Simple fall criteria for MEMS sensors: Data analysis and sensor concept

Alwathiqbellah Ibrahim, Mohammad I. Younis

Research output: Contribution to journalArticlepeer-review

8 Scopus citations

Abstract

This paper presents a new and simple fall detection concept based on detailed experimental data of human falling and the activities of daily living (ADLs). Establishing appropriate fall algorithms compatible with MEMS sensors requires detailed data on falls and ADLs that indicate clearly the variations of the kinematics at the possible sensor node location on the human body, such as hip, head, and chest. Currently, there is a lack of data on the exact direction and magnitude of each acceleration component associated with these node locations. This is crucial for MEMS structures, which have inertia elements very close to the substrate and are capacitively biased, and hence, are very sensitive to the direction of motion whether it is toward or away from the substrate. This work presents detailed data of the acceleration components on various locations on the human body during various kinds of falls and ADLs. A two-degree-of-freedom model is used to help interpret the experimental data. An algorithm for fall detection based on MEMS switches is then established. A new sensing concept based on the algorithm is proposed. The concept is based on employing several inertia sensors, which are triggered simultaneously, as electrical switches connected in series, upon receiving a true fall signal. In the case of everyday life activities, some or no switches will be triggered resulting in an open circuit configuration, thereby preventing false positive. Lumped-parameter model is presented for the device and preliminary simulation results are presented illustrating the new device concept. © 2014 by the authors; licensee MDPI, Basel, Switzerland.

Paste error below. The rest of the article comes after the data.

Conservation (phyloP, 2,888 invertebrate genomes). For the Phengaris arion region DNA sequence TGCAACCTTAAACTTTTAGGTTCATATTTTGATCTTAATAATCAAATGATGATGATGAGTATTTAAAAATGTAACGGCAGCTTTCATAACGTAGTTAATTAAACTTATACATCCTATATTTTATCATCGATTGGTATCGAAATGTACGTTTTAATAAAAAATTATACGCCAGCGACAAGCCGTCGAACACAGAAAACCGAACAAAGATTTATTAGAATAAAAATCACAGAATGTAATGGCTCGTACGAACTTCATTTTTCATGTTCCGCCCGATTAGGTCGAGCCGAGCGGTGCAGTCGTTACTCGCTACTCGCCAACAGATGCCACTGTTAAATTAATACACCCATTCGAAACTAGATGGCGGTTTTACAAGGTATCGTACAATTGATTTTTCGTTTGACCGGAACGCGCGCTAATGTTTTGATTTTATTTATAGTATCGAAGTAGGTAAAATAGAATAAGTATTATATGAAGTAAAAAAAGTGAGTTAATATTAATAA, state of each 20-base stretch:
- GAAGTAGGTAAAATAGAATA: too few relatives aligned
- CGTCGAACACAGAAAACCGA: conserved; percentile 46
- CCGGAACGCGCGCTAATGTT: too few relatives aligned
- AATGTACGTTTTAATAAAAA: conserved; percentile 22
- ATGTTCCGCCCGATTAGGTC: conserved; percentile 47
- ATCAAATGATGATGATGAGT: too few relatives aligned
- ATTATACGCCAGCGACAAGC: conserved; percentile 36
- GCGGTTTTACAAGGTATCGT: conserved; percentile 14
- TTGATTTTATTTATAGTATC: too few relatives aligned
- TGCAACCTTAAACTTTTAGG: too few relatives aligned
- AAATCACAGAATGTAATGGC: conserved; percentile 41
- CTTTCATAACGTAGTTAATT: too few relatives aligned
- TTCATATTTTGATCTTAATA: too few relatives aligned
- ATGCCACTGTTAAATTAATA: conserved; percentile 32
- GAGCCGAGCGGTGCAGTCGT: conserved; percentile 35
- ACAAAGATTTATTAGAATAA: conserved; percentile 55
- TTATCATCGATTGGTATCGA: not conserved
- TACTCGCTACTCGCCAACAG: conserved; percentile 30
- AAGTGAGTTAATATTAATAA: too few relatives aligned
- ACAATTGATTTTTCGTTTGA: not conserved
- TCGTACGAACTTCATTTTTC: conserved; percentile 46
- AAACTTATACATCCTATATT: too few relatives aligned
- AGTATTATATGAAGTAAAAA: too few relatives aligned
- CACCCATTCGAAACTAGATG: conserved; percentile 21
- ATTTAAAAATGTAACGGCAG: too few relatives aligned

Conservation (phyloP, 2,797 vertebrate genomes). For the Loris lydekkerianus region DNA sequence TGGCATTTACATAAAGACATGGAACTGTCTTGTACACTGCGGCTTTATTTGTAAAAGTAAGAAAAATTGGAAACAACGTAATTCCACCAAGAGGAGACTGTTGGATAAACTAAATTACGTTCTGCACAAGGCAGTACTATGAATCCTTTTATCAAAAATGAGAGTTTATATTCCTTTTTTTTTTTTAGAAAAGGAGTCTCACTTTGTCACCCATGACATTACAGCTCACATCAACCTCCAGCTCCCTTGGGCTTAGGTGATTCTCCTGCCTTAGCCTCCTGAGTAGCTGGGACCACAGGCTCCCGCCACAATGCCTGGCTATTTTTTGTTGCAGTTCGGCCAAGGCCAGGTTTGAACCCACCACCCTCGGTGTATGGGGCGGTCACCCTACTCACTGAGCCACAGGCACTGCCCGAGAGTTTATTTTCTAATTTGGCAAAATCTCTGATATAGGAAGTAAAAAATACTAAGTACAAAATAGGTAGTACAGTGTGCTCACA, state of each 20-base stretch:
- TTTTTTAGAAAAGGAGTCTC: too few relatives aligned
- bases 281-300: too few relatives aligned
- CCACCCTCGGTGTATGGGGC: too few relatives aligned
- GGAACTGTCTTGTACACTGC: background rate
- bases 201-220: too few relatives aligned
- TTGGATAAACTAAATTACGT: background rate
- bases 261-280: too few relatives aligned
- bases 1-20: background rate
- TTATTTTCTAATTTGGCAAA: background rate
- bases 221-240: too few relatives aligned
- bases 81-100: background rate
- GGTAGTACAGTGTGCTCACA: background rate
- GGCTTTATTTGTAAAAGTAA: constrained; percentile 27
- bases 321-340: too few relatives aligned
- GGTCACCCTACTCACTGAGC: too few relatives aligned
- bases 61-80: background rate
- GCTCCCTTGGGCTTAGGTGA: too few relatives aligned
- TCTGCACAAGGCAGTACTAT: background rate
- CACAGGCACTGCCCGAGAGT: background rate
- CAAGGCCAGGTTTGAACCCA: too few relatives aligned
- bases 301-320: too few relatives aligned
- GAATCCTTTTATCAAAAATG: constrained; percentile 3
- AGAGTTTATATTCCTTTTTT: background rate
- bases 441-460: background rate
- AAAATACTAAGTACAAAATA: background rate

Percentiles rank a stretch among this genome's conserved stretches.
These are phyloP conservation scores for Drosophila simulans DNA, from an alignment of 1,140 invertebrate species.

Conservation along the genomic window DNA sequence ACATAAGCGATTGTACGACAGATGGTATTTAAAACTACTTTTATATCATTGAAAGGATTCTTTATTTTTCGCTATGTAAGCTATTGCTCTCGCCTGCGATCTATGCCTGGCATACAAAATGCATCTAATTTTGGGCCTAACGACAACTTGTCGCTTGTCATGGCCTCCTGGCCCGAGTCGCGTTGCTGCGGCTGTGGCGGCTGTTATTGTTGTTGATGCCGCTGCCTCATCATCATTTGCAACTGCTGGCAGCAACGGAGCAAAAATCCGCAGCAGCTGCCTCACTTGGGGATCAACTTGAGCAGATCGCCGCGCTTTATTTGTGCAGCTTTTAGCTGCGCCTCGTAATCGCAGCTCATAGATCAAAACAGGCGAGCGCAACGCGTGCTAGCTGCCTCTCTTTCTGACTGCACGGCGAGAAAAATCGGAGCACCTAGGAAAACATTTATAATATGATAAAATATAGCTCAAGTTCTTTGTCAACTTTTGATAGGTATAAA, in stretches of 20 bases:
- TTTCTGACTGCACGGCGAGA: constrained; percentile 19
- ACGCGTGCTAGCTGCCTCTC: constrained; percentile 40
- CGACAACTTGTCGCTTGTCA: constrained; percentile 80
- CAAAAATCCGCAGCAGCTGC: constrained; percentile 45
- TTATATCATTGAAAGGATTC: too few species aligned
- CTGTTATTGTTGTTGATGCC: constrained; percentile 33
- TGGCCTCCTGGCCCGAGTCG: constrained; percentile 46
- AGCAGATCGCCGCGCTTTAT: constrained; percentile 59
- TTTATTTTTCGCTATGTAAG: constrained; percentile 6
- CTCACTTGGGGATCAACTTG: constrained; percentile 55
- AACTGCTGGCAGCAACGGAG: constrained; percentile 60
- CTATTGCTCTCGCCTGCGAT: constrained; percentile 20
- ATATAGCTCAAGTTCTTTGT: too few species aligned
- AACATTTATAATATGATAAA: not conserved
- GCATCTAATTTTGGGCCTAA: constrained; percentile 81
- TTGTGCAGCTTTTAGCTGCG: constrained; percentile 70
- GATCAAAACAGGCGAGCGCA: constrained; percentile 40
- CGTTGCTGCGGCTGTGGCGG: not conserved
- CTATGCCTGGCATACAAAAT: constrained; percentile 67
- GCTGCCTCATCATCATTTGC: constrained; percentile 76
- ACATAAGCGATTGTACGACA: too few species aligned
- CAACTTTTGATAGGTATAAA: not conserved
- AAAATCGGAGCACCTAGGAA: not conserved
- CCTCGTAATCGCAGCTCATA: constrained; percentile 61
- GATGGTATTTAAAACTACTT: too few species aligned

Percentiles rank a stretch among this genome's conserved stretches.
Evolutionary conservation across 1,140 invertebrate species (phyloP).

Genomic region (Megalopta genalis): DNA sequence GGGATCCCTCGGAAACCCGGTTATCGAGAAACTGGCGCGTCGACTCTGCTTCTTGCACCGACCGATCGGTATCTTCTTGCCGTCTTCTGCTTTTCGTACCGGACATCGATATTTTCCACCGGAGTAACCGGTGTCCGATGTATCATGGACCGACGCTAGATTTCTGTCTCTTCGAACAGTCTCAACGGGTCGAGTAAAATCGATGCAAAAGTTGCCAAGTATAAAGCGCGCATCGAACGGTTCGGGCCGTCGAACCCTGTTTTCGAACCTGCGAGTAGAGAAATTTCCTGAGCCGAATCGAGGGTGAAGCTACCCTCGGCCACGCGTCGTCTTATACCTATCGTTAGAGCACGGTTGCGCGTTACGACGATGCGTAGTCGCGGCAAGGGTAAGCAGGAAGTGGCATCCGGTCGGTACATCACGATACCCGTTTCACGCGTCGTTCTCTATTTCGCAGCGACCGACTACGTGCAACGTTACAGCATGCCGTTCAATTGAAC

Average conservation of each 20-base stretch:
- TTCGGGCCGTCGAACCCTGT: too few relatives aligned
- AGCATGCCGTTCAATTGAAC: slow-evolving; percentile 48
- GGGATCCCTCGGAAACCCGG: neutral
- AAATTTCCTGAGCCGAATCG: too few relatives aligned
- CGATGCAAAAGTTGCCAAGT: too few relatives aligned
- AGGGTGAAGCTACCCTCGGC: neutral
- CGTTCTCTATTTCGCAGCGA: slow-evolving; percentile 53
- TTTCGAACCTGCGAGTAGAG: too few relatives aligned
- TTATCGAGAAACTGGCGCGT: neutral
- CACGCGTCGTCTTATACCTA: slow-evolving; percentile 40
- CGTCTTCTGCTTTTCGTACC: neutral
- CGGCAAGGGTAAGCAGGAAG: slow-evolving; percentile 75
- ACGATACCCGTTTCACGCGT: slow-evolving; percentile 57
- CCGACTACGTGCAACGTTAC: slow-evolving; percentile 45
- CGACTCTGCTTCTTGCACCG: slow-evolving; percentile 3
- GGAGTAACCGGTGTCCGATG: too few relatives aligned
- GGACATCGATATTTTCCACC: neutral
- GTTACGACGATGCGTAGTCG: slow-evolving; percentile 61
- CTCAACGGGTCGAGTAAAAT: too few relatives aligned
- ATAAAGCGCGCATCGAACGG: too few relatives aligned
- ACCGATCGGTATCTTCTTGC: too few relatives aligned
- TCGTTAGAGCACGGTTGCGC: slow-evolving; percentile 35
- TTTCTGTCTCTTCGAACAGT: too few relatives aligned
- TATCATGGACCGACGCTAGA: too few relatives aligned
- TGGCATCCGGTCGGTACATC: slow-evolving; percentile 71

Original languageEnglish (US)
Pages (from-to)12149-12173
Number of pages25
JournalSensors
Volume14
Issue number7
DOIs
StatePublished - Jul 8 2014

ASJC Scopus subject areas

  • Biochemistry
  • Atomic and Molecular Physics, and Optics
  • Analytical Chemistry
  • Electrical and Electronic Engineering

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